Hockey Shtick: Chandler Mom, Dad, Sons Find Play In Desert Cool SanTan Sun News

Hockey Shtick: Chandler Mom, Dad, Sons Find Play In Desert Cool

November 7th, 2018 | by SanTan Sun News
Hockey Shtick: Chandler Mom, Dad, Sons Find Play In Desert Cool
Sports and Recreation
0

By Carson Roberts

STSN Contributing Writer

Hockey is not a particularly big deal in the desert, but don’t tell the Manning family in Chandler.

They, like many other Hamilton High families, are involved in the school’s AHSHA hockey team. The Mannings have witnessed the progress of a group that now has championship aspirations.

Only recently did Hamilton become a pure program, or one that consists only of players from one school. Some teams are blended, featuring players from multiple schools.

Hamilton assistant coach Brett Manning, along with head coach Tim Newlin, attribute some of the success to more-intense practices.

“We’re bringing club-level drills, NCAA-level drills, to try and ensure that,” Manning said. “Most of the high school players only get one practice a week, so we want that practice to be as productive as possible.”

The Huskies have multiple players who also play travel hockey, including Manning’s three sons – Brendan, a forward; Connor, a defenseman; and Hayden.

The boys all followed in their father’s footsteps, finding a natural fit on the ice.

Brett said that growing up in Canada led him to the sport that became a central part of his life.

“If you’re born up there, you’re either a reader or you play hockey because the winters are long,” Brett said.

According to Brett, he has played hockey for about 40 years. At 46, he still participates in an adult league.

He tried to get his sons interested in other sports. Hayden even confessed to playing lacrosse for a few years. However, the kids never felt forced into hockey because it always was just the family pastime.

“It’s definitely a family affair. We all enjoy time at the rink. When we’re not here, we’re watching it on TV, so it’s just part of life and part of the family,” Brett said.

It can get messy, however. Sometimes, the boys play each other in travel leagues.

Kelti Manning, Hamilton’s team manager and mother of the family, shed light on one of those times.

“The twins have played against Brendan, (in a) semifinal game at a tournament. There was no good side of the red line for me to sit on. Connor checked younger brother Brendan. Brendan sniped Hayden in net. (It was a) long drive home,” Kelti said.

To add fuel to the fire, each family member claims allegiance to a different professional team.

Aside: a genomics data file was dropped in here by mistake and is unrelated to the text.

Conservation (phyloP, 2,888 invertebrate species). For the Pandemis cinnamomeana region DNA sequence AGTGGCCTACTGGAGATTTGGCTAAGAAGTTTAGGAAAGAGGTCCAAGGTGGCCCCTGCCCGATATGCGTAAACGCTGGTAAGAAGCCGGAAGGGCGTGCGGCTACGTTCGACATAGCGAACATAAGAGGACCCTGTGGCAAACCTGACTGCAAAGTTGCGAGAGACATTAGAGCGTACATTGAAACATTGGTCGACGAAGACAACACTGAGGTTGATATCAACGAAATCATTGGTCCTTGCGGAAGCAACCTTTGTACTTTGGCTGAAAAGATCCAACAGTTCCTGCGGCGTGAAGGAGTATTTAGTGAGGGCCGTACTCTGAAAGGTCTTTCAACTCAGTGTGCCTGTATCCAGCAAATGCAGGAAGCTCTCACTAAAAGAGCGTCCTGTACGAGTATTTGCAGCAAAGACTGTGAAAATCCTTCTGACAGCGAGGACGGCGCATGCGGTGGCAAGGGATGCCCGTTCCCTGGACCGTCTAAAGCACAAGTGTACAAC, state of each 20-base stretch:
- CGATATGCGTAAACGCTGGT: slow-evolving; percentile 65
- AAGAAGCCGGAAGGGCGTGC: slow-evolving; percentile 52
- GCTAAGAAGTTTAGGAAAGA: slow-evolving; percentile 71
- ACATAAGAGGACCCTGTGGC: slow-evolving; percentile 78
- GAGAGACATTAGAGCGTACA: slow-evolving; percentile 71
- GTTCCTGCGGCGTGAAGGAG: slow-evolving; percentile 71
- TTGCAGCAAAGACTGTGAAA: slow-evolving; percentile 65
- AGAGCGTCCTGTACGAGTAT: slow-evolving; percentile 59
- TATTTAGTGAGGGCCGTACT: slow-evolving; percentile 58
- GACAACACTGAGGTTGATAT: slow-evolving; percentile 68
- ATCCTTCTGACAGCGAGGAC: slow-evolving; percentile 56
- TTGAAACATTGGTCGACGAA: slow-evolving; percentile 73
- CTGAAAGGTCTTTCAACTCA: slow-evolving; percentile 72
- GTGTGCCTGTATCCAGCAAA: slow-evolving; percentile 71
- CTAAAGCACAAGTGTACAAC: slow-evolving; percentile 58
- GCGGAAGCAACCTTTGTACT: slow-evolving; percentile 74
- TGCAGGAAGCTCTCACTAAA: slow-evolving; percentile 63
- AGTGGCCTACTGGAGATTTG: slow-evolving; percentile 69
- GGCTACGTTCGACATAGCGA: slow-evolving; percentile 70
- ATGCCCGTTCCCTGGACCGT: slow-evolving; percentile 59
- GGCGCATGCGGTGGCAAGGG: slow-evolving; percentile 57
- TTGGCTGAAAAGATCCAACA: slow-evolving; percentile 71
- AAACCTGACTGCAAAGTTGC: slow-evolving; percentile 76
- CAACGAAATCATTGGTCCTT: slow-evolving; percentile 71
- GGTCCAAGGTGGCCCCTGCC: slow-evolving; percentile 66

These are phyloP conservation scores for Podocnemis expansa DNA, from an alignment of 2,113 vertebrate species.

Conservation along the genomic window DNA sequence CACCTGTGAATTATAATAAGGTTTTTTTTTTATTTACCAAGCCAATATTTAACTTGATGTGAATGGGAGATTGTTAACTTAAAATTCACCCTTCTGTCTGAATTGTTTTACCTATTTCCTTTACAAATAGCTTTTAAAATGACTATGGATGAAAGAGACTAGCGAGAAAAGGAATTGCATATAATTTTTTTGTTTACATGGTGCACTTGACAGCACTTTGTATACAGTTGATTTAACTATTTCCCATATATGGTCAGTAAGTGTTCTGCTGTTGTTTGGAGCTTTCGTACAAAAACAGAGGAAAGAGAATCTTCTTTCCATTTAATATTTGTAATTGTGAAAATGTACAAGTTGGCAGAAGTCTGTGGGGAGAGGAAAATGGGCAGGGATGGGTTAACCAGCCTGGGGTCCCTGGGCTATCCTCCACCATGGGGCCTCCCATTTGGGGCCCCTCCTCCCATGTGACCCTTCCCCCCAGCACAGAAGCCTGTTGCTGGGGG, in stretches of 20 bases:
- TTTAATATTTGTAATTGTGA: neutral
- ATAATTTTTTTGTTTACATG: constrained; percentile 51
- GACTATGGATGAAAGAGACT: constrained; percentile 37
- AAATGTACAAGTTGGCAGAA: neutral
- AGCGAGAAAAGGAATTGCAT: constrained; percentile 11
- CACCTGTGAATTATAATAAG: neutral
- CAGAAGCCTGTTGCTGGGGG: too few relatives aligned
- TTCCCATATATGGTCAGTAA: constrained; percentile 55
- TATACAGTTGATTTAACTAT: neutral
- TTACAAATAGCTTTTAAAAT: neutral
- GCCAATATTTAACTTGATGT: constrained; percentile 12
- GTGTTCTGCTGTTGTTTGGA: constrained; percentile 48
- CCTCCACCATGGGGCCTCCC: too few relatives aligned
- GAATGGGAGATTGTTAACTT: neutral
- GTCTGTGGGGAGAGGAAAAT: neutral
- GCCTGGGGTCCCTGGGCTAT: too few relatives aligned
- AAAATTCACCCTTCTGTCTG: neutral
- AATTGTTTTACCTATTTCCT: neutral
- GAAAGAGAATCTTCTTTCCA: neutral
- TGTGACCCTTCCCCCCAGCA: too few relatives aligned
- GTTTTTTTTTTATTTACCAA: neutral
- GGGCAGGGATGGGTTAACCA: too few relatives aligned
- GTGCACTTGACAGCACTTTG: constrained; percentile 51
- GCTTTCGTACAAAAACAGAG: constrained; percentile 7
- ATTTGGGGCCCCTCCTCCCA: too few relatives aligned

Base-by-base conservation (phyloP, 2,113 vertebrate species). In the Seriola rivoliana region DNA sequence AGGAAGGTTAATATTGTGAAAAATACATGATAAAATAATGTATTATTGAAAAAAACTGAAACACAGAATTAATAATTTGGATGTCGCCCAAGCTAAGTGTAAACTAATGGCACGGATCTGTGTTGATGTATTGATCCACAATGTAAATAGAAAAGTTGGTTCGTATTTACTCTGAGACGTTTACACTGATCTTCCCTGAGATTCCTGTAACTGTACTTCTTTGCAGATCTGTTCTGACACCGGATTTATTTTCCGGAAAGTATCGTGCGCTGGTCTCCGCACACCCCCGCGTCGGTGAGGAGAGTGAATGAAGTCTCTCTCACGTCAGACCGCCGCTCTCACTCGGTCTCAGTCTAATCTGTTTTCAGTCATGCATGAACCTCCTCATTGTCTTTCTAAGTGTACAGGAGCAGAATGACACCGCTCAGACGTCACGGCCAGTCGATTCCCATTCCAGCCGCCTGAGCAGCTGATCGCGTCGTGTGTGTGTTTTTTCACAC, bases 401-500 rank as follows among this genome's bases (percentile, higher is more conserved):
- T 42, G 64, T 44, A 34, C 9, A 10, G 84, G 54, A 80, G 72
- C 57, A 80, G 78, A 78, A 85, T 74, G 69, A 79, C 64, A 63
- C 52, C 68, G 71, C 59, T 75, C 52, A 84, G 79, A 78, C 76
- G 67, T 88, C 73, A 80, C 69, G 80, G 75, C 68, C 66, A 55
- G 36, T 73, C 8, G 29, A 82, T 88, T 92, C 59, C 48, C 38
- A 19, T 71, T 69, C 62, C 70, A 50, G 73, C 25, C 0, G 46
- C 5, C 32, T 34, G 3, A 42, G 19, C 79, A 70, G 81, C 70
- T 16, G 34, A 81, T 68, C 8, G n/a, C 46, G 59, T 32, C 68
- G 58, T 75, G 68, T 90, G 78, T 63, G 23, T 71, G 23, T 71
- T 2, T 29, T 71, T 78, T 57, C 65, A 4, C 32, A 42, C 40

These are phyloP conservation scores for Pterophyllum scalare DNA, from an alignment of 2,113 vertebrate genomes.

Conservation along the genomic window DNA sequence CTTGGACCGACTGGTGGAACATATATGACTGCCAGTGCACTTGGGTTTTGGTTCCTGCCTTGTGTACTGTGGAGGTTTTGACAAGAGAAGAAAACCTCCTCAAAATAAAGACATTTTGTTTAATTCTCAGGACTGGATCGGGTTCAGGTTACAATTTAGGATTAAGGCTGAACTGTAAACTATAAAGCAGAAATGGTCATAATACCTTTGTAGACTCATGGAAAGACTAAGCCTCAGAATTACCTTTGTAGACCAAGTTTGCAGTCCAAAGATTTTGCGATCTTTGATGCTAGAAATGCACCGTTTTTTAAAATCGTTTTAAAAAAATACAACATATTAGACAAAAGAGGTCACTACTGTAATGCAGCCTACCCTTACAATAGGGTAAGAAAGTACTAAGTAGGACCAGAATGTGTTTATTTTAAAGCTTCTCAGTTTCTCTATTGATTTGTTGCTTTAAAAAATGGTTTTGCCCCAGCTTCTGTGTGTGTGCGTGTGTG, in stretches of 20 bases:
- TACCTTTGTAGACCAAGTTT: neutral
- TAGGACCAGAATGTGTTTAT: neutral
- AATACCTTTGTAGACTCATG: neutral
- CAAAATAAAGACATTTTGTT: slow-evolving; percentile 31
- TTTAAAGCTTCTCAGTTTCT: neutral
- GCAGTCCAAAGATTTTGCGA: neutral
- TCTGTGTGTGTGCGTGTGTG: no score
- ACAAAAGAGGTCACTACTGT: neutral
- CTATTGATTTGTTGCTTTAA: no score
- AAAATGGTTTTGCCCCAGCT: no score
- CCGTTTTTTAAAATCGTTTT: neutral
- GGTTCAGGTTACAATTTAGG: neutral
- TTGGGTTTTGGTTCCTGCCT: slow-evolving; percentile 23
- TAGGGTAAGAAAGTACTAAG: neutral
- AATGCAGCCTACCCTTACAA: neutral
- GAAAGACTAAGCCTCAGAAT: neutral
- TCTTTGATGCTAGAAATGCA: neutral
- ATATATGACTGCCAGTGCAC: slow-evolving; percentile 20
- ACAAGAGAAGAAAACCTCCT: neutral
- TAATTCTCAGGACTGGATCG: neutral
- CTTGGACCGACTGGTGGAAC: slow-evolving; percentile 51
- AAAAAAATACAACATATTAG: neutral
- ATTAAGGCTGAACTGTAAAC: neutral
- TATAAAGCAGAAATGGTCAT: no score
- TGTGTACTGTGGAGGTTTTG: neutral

Brett loves the Maple Leafs, and Kelti continues to be a die-hard Canucks fan. Connor and Hayden are fans of the Blackhawks and Penguins, respectively. In a strange twist, Brendan cheers for the Sharks.

The rivalries don’t stop in the NHL. The parents grew up in Canada; however, the sons were born and raised in the United States. They’re all partial to their respective national teams.

Connor called it “a house divided.” On the surface, it does appear that lines have been drawn between the Manning family and their passionate fan bases.

One notable game was the gold-medal match in the 2010 Winter Olympics. The generational rivalry erupted between the parents and children in Canada’s 3-2 overtime win over the United States.

Another family highlight was Hayden’s Penguins and Brendan’s Sharks squaring off in the 2016 Stanley Cup Finals.

Hayden said it was exciting to see two of their teams play on hockey’s biggest stage, but also brought out a fair amount of taunting from each side.

The rivalries and little divisions just add to the enjoyment. Hockey really brings the Manning family together.

“It’s really everything,” Connor said. “You can’t go into a room without seeing something hockey. It’s a really big deal to us.”

Although the Hamilton High team has increased the quality of its training, one practice a week is a miniscule work load.

Therefore, AHSHA teams often lean on travel-team players. Some schools have been able to attract players because AHSHA can be an opportunity to relax and play while maintaining the competitive atmosphere.

“With travel, there’s more pressure, especially when you go to showcases and tournaments because you’re trying to get scouts to see you,” Hamilton goaltender Hayden Manning said. “With high school, it’s a little more laid-back. You can relax and play hockey.”

The free-flowing sport may not be popular in Arizona, yet, but the Mannings will be the first to tell you everything the desert has missed and that it never is too late to embrace the culture.

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